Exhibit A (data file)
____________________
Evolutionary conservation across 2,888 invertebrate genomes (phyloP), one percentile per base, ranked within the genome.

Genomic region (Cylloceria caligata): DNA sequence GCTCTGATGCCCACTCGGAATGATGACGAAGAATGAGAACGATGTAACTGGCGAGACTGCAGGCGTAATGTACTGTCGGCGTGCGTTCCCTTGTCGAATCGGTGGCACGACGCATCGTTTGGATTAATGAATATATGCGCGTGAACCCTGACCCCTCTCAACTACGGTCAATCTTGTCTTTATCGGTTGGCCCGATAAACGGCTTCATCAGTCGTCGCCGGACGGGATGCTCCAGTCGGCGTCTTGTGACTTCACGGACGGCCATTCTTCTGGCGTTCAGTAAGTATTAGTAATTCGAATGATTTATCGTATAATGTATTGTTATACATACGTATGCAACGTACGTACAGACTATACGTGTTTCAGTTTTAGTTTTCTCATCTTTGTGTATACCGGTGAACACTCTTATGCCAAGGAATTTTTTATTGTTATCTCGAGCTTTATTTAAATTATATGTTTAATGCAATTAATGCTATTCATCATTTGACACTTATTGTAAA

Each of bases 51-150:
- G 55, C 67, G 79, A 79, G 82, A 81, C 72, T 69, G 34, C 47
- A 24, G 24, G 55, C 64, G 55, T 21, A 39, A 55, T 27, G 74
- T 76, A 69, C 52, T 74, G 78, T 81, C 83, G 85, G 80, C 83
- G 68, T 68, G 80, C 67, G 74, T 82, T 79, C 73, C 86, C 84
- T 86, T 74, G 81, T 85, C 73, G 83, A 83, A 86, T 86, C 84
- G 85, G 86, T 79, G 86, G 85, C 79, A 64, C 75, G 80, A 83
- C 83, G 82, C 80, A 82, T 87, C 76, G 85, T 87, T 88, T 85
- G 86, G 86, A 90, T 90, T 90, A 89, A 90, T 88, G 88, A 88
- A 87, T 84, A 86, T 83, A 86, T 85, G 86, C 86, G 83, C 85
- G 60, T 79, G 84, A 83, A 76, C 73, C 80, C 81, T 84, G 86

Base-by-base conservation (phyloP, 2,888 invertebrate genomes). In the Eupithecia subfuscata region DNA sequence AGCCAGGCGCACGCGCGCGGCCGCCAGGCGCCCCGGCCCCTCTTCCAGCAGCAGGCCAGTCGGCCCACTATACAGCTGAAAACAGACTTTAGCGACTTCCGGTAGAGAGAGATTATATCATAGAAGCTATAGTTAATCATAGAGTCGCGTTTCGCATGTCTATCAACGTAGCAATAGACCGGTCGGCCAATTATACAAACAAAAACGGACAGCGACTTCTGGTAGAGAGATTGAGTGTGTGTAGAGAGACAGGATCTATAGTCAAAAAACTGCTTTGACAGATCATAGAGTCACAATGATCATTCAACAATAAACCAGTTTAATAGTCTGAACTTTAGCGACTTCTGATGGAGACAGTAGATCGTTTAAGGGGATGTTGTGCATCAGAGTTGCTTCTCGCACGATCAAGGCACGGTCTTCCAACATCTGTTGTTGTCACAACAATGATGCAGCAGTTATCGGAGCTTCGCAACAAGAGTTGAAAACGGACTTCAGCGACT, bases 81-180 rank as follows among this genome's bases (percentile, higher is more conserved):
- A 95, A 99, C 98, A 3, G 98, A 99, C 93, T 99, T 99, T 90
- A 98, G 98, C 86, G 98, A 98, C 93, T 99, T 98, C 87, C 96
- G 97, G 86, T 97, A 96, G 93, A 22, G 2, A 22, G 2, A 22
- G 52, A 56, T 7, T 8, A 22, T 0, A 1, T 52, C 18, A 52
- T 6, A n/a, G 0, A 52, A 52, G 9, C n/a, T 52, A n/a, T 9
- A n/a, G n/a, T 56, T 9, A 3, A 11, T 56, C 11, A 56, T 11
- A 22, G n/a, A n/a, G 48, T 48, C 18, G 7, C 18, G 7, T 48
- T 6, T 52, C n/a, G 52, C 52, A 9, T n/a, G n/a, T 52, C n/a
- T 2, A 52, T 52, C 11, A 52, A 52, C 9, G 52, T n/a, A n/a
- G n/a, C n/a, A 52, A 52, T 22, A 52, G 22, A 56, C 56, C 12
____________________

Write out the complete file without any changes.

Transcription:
Evolutionary conservation across 2,888 invertebrate genomes (phyloP), one percentile per base, ranked within the genome.

Genomic region (Cylloceria caligata): DNA sequence GCTCTGATGCCCACTCGGAATGATGACGAAGAATGAGAACGATGTAACTGGCGAGACTGCAGGCGTAATGTACTGTCGGCGTGCGTTCCCTTGTCGAATCGGTGGCACGACGCATCGTTTGGATTAATGAATATATGCGCGTGAACCCTGACCCCTCTCAACTACGGTCAATCTTGTCTTTATCGGTTGGCCCGATAAACGGCTTCATCAGTCGTCGCCGGACGGGATGCTCCAGTCGGCGTCTTGTGACTTCACGGACGGCCATTCTTCTGGCGTTCAGTAAGTATTAGTAATTCGAATGATTTATCGTATAATGTATTGTTATACATACGTATGCAACGTACGTACAGACTATACGTGTTTCAGTTTTAGTTTTCTCATCTTTGTGTATACCGGTGAACACTCTTATGCCAAGGAATTTTTTATTGTTATCTCGAGCTTTATTTAAATTATATGTTTAATGCAATTAATGCTATTCATCATTTGACACTTATTGTAAA

Each of bases 51-150:
- G 55, C 67, G 79, A 79, G 82, A 81, C 72, T 69, G 34, C 47
- A 24, G 24, G 55, C 64, G 55, T 21, A 39, A 55, T 27, G 74
- T 76, A 69, C 52, T 74, G 78, T 81, C 83, G 85, G 80, C 83
- G 68, T 68, G 80, C 67, G 74, T 82, T 79, C 73, C 86, C 84
- T 86, T 74, G 81, T 85, C 73, G 83, A 83, A 86, T 86, C 84
- G 85, G 86, T 79, G 86, G 85, C 79, A 64, C 75, G 80, A 83
- C 83, G 82, C 80, A 82, T 87, C 76, G 85, T 87, T 88, T 85
- G 86, G 86, A 90, T 90, T 90, A 89, A 90, T 88, G 88, A 88
- A 87, T 84, A 86, T 83, A 86, T 85, G 86, C 86, G 83, C 85
- G 60, T 79, G 84, A 83, A 76, C 73, C 80, C 81, T 84, G 86

Base-by-base conservation (phyloP, 2,888 invertebrate genomes). In the Eupithecia subfuscata region DNA sequence AGCCAGGCGCACGCGCGCGGCCGCCAGGCGCCCCGGCCCCTCTTCCAGCAGCAGGCCAGTCGGCCCACTATACAGCTGAAAACAGACTTTAGCGACTTCCGGTAGAGAGAGATTATATCATAGAAGCTATAGTTAATCATAGAGTCGCGTTTCGCATGTCTATCAACGTAGCAATAGACCGGTCGGCCAATTATACAAACAAAAACGGACAGCGACTTCTGGTAGAGAGATTGAGTGTGTGTAGAGAGACAGGATCTATAGTCAAAAAACTGCTTTGACAGATCATAGAGTCACAATGATCATTCAACAATAAACCAGTTTAATAGTCTGAACTTTAGCGACTTCTGATGGAGACAGTAGATCGTTTAAGGGGATGTTGTGCATCAGAGTTGCTTCTCGCACGATCAAGGCACGGTCTTCCAACATCTGTTGTTGTCACAACAATGATGCAGCAGTTATCGGAGCTTCGCAACAAGAGTTGAAAACGGACTTCAGCGACT, bases 81-180 rank as follows among this genome's bases (percentile, higher is more conserved):
- A 95, A 99, C 98, A 3, G 98, A 99, C 93, T 99, T 99, T 90
- A 98, G 98, C 86, G 98, A 98, C 93, T 99, T 98, C 87, C 96
- G 97, G 86, T 97, A 96, G 93, A 22, G 2, A 22, G 2, A 22
- G 52, A 56, T 7, T 8, A 22, T 0, A 1, T 52, C 18, A 52
- T 6, A n/a, G 0, A 52, A 52, G 9, C n/a, T 52, A n/a, T 9
- A n/a, G n/a, T 56, T 9, A 3, A 11, T 56, C 11, A 56, T 11
- A 22, G n/a, A n/a, G 48, T 48, C 18, G 7, C 18, G 7, T 48
- T 6, T 52, C n/a, G 52, C 52, A 9, T n/a, G n/a, T 52, C n/a
- T 2, A 52, T 52, C 11, A 52, A 52, C 9, G 52, T n/a, A n/a
- G n/a, C n/a, A 52, A 52, T 22, A 52, G 22, A 56, C 56, C 12